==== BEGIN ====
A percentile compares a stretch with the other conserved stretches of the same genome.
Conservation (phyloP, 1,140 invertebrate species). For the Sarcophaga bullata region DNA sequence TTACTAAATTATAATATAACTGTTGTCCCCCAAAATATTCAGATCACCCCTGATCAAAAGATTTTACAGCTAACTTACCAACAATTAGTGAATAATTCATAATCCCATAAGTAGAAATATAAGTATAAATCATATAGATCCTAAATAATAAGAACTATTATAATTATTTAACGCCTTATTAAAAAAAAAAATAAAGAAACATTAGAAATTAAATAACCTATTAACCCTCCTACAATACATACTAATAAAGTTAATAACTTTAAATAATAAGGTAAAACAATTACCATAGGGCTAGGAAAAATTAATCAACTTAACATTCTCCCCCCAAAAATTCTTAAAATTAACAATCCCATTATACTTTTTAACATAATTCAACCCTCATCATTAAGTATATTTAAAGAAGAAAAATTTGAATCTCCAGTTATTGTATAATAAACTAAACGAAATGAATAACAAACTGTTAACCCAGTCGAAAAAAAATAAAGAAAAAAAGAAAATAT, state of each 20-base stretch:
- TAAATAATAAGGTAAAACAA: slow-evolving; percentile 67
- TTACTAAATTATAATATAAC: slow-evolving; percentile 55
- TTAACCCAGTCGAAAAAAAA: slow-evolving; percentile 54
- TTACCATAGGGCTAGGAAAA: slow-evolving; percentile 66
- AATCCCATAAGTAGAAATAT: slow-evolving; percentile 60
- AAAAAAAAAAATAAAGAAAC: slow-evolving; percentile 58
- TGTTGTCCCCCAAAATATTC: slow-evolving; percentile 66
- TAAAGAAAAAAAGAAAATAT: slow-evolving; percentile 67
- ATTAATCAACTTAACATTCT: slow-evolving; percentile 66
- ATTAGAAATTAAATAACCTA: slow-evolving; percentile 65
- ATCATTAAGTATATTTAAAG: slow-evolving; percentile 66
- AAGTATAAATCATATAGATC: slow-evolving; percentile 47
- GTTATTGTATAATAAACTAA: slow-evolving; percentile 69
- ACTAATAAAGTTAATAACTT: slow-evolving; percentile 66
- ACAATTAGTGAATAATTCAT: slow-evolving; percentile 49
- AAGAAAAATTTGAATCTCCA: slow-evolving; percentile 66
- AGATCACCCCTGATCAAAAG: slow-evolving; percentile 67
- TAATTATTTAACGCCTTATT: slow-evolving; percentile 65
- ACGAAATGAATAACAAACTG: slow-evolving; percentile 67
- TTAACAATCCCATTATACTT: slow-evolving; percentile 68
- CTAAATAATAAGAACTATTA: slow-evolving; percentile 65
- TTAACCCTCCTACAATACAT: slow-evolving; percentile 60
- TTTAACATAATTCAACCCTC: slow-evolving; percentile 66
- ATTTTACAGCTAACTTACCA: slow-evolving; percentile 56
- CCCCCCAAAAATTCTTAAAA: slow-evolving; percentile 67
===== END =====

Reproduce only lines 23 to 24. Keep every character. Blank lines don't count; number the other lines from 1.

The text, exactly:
- CTAAATAATAAGAACTATTA: slow-evolving; percentile 65
- TTAACCCTCCTACAATACAT: slow-evolving; percentile 60